Olives

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Olives

Postby HazelG » Sun Jun 13, 2010 3:04 am

Many years ago in those faraway days of innocence, the first time I saw a "real" olive tree in Israel, I asked the owner if his olive tree produced green or black olives. :idea: I honestly didn't know.

Now, with my own olive tree growing in the garden, I have for many years been bottling olives. Somehow they never quite achieve the right taste, and so I'm asking for advice here.

This is what I usually do:
Score and soak olives for 7 days (changing water each day)
Bottling in saturated salt solution with lots of lemon slices, peppercorns and various combinations of: garlic slices, fresh rosemary, thyme. I can't remember what else I've tried.
Sealing with olive oil and wax paper
Allowing to stand for at least a month.

The olives are small (not those big fat ones) and the family prefers them green because they go soft and mushy when they turn black.

Any ideas would be welcome before this years crop is ready for picking.

Thanks
Hazel
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Re: Olives

Postby Matilda L » Mon Jun 14, 2010 1:43 am

Some elderly Italian friends used to make dried black olives. I don't really know what they did; they've been dead for years now and what I remember happened years ago when I was a teenager and not taking much notice. No doubt there was more to it than this, but it always looked to me as if they picked and rinsed the black olives, made a single long cut in each olive, mixed them with coarse salt (about 50:50), and left them to dry in the sun for several days, mixing and turning a couple of times a day. Does anyone else know this technique? The olives were very salty, of course, but delicious eaten with fresh bread and cheese.
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Re: Olives

Postby HazelG » Mon Jun 14, 2010 3:51 am

Thanks Matilda

Hope I won't have to resort to the ouija board to ask them :)

Hazel
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Re: Olives

Postby Daniel Rogov » Mon Jun 14, 2010 4:44 am

My knowledge of harvesting and preparing olives is largely historical and anecdotal and, considering that fine olives of at least 8 varieties and those done in a dozen different ways are so readily available, I have never bothered to think of even harvesting the olives that grow in the neighborhood.

One anecdote that although of little practical purpose, may amuse. Since the Greek island of Corfu was occuppied by the Venetians in the 15th century, the island hasthe moist dense population of olive trees per acre of any place in the world. All of which is exquisitely beautiful of course. Beyond the beauty, however, sometimes in the 17th century the spirit of Saint Spiridon, the patron saint of the island, appeared to a group of farmers and told them that they should never pick the olives. Nor should they shake the trees or branches but rather should wait until the olives fell to the ground on their own.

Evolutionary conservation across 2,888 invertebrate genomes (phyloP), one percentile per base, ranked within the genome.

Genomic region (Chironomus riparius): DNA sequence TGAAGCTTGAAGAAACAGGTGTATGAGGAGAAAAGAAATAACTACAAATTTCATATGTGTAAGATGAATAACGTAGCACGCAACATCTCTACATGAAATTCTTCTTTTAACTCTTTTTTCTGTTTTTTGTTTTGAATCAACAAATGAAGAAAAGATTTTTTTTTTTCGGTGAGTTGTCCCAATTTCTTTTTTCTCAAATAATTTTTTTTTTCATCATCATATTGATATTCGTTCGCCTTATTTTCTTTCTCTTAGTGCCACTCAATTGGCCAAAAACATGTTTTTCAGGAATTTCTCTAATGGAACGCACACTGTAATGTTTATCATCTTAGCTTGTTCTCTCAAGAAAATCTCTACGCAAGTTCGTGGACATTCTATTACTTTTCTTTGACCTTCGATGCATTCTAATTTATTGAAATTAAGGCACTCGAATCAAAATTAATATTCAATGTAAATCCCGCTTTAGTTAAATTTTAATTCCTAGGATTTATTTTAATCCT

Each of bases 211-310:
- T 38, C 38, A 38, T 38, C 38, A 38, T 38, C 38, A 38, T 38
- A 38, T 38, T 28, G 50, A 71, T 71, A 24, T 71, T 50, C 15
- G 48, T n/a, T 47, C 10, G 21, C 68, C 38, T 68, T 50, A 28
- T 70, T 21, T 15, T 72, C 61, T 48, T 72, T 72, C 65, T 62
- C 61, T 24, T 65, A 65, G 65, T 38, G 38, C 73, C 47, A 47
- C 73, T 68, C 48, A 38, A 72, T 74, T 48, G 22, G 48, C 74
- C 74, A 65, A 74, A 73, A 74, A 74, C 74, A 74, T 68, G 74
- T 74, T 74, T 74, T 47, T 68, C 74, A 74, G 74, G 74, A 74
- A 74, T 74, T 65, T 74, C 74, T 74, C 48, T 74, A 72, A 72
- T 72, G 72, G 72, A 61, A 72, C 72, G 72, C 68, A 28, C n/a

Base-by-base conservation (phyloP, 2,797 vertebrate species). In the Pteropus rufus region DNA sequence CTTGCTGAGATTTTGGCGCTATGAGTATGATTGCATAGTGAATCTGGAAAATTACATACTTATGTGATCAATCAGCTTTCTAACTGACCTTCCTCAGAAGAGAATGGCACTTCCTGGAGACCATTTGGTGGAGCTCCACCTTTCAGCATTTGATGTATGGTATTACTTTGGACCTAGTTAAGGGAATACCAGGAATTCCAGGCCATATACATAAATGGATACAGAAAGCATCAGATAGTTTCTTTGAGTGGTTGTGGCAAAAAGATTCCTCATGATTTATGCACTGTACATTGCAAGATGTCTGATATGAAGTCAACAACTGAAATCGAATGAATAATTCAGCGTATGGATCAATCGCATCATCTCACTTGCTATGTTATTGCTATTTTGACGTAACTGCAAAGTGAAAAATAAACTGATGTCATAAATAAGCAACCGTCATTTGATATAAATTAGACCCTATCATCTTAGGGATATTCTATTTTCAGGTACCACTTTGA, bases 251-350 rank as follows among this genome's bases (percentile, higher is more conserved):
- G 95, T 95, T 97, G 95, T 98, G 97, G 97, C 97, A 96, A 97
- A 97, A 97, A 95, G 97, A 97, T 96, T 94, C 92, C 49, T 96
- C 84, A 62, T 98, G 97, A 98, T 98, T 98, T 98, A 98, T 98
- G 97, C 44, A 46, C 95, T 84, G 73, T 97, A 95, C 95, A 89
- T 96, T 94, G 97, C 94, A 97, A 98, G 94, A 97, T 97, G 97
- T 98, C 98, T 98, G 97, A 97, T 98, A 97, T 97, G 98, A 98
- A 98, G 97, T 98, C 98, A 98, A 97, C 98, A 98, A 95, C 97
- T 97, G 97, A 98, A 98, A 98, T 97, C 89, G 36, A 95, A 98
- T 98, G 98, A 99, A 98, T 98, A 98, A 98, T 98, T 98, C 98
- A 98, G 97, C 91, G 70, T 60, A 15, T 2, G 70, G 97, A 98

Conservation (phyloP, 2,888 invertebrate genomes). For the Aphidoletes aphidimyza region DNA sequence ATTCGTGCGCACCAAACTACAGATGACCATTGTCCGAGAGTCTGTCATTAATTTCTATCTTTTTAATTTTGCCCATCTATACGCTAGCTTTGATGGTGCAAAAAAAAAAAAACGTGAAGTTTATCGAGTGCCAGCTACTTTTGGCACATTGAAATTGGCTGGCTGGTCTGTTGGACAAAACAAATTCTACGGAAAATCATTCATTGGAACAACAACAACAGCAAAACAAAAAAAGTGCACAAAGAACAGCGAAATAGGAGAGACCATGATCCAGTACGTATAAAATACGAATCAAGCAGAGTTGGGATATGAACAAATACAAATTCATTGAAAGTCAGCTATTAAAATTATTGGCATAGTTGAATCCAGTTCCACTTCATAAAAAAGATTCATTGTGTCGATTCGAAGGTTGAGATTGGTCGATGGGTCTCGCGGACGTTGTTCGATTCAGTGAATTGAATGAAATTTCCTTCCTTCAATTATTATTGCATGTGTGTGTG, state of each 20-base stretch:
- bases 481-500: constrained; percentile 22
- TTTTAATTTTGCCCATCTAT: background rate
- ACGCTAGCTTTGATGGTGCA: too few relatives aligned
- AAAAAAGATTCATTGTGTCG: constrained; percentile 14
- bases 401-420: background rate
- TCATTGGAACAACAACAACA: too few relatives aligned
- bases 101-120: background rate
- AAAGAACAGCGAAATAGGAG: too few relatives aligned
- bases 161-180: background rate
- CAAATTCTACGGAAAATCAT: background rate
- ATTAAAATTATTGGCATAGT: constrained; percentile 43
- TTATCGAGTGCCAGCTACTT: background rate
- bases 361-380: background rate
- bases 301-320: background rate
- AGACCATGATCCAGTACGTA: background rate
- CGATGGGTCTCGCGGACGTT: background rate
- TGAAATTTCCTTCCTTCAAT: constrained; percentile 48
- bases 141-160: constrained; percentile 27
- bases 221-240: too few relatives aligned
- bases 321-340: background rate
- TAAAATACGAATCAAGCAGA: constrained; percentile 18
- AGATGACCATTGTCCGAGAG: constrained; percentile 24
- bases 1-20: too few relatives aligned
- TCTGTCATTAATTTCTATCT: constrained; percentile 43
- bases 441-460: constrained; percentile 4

Now when Spiridoin speaks, Corfiots listen carefully (after all, although dead for quite a few centuries, Spiridon still works at least two miracles every year). All of which means that come harvest season Corfiots place black nets around all of the olive trees and indeed harvest only when the olives have fallen.

In 1980 a former prime minister, particularly unpopular on the island, purchased several hundred acres of mature olive trees. He also purchased mechanical devices that were capable of shaking the trees to make the olives fall. The bishop of the island and quite a few others told the former prime minister that this would surely harm his olive trees. Being a modern man, however, he decided that this was nothing more than a folk-myth and went ahead and shook the trees. Lo and behold, six months after the harvest some 90% of the olive trees on his property developed root mould and then promptly went on to die. As every islander knows.....don't mess with Saint Spiridon!!!

Moral of the story ... none. But what the heck, its fun to recount.

Best
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Re: Olives

Postby HazelG » Mon Jun 14, 2010 6:36 am

Thank you.
That was a very nice story.
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Re: Olives

Postby Richard_S » Mon Jun 14, 2010 3:12 pm

Your procedure is quite similar to my "express one", with two differences :
1) if going for the express one, I care making a cut in each olive before starting. I also don't saturate the water with salt but care keeping a dosage of precisely 100 g for 1 liter of water.
2) In the slow method, I don't make the weekly washings but place the olive in salted water (100 g for 1 liter) for 6 months, before giving them a single wash and returning them for two additional months with the other ingredients in a solution of the same concentration...

My 2 cents..

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